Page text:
Honor the Emperor

      The reading for today’s sermon includes a famous text: “Be subject for the Lord’s sake to every human institution, whether it be to the emperor as supreme, or to governors as sent by him to punish those who do evil and to praise those who do good. For this is the will of God, that by doing good you should put to silence the ignorance of foolish people. Live as people who are free, not using your freedom as a cover-up for evil, but living as servants of God. Honor everyone. Love the brotherhood. Fear God. Honor the emperor” (1 Pet 2.13–17). It has an equally famous parallel in Romans 13: “Let every person be subject to the governing authorities. For there is no authority except from God, and those that exist have been instituted by God. Therefore whoever resists the authorities resists what God has appointed, and those who resist will incur judgment. For rulers are not a terror to good conduct, but to bad. Would you have no fear of the one who is in authority? Then do what is good, and you will receive his approval, for he is God’s servant for your good. But if you do wrong, be afraid, for he does not bear the sword in vain. For he is the servant of God, an avenger who carries out God’s wrath on the wrongdoer. Therefore one must be in subjection, not only to avoid God’s wrath but also for the sake of conscience. For because of this you also pay taxes, for the authorities are ministers of God, attending to this very thing. Pay to all what is owed to them: taxes to whom taxes are owed, revenue to whom revenue is owed, respect to whom respect is owed, honor to whom honor is owed” (Rom 13.1–7).

      These texts belong to the Christian tradition of submission, a concept which we have covered at length from other texts (e.g., Mat 5.38-48; Phil 2.3-4; Col 3.12-4.1). Christ set the pattern for His followers by allowing Rome to hang him on the cross. Peter and Paul tell us that we, like Jesus, are to submit ourselves to the governing authorities. Their immediate audiences were to submit to the very same Empire which crucified the Lord!

      What does it mean to submit to the governing authorities? We usually equate submission with obedience, which is only partly right. Submission includes obedience, but it is more than just obedience. Peter tells us to “Honor the emperor.” Paul tells us to pay “respect to whom respect is owed, honor to whom honor is owed.” In other words, we are required not only to do what the authorities say, but we are to esteem them according to their position. We are to dignify them rather than demean them.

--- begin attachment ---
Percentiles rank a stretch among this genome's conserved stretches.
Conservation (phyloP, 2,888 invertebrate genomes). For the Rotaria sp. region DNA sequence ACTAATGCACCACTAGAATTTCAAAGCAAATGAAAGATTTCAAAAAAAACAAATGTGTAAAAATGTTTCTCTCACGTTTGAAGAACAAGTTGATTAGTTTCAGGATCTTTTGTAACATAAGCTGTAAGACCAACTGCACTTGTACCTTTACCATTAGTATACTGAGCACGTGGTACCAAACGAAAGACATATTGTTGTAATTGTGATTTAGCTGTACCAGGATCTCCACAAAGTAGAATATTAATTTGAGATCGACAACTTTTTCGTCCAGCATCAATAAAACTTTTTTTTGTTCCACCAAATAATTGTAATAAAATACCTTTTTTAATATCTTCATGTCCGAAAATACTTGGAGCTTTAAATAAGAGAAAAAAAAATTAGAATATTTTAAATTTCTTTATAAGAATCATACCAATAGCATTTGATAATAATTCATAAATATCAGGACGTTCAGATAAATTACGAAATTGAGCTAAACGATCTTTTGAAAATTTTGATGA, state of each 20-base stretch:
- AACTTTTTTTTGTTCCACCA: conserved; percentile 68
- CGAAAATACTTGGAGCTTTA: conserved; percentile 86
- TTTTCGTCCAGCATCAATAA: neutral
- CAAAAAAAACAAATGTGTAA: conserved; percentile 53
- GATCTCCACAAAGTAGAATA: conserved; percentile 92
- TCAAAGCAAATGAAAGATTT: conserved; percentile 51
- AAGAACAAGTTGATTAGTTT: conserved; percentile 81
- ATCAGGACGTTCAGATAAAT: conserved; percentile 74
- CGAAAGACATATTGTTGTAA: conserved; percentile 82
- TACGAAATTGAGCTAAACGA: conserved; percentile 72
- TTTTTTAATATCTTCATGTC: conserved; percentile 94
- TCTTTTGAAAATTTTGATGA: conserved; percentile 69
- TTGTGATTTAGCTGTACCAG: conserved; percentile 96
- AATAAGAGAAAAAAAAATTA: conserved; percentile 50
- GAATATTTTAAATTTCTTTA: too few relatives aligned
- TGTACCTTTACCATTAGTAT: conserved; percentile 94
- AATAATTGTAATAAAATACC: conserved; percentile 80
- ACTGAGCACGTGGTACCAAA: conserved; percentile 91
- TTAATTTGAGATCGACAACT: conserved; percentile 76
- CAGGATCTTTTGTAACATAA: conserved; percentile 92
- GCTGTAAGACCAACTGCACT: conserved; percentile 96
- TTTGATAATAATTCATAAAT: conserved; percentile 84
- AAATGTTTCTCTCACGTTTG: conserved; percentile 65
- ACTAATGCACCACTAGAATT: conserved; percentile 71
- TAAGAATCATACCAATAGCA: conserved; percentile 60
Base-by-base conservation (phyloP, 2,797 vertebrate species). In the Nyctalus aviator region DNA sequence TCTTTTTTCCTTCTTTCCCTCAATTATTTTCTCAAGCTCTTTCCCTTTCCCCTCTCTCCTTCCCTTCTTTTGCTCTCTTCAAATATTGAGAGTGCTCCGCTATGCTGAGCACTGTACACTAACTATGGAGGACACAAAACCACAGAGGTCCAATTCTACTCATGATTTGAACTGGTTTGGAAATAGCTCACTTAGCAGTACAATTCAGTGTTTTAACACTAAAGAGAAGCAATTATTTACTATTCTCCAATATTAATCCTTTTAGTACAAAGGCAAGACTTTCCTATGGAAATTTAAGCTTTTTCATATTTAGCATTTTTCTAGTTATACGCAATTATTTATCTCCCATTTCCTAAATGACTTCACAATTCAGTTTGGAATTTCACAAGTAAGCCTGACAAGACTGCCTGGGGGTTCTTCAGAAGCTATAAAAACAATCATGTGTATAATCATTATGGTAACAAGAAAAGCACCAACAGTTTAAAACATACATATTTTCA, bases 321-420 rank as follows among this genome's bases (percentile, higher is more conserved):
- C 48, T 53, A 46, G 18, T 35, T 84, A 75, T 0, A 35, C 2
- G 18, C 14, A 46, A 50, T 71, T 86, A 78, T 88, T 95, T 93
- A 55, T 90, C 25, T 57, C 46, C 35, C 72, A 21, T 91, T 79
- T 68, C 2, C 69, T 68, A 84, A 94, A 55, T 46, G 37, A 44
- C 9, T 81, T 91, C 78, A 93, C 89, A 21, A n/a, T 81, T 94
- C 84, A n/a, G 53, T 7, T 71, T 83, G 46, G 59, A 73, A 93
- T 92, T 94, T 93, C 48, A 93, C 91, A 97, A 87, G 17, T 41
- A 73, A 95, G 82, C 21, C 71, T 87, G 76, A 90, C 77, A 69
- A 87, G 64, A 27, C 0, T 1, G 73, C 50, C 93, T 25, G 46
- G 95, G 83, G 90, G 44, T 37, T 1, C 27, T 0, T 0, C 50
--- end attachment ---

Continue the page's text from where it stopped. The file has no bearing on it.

Think of this in terms of your children. I suspect that most of our kids have at times been obedient without being submissive. Children’s attitudes make the distinction plain. They can make “yes sir” and “yes ma’am” the most scornful phrases you’ll ever hear if they are being merely obedient rather than being submissive. Christ teaches His people to be submissive.

      (Let us grant that Christ’s example also includes speaking truth to power and that many of His interactions with the powerful were as far as can be from respectful. The Christian life is complex in this way. Sometimes we are called to be peaceful; sometimes we are called to be firebrands. To fit the space, I will constrain this essay to consider peaceful submission.)

      Obviously, submission is a challenge in American life. Most of us were taught from a young age that we do not like politicians from certain parties and that not liking them means that it’s okay to deride them. You may have to follow the laws in America, but it’s not against the law to burn an effigy or float an angry baby balloon made in the likeness of the President. The apostles call us to not only to obey the authorities but to respect them and to pray for them (1 Tim 2.1-2). We must consider if we are living up to the teachings of the apostles in the way that we think and speak about our government.

      A final word: texts like Romans 13 and 1 Peter 2 have become lightning rods in our modern political discourse ever since the child separation crisis at the border. After Attorney General Jeff Sessions cited Romans 13 to condemn illegal border crossings, some started citing the text to justify the federal government’s policy of separating illegal children from their parents at the border.

      The apostles, like the prophets before them, tell us that Babylon and Rome are in power at God’s good pleasure. The apostles and prophets tell us to submit to Nebuchadnezzar and to Caesar. The apostles and prophets absolutely do not justify or excuse what Nebuchadnezzar and Caesar do. The governing authorities to whom we submit must themselves submit to the true Authority, and He promises His wrath against wrongdoers.

      For our part, we are to submit to the authorities—not to kowtow to them and justify their wickedness. Let us obey them, respect them, and pray for them to do good rather than evil.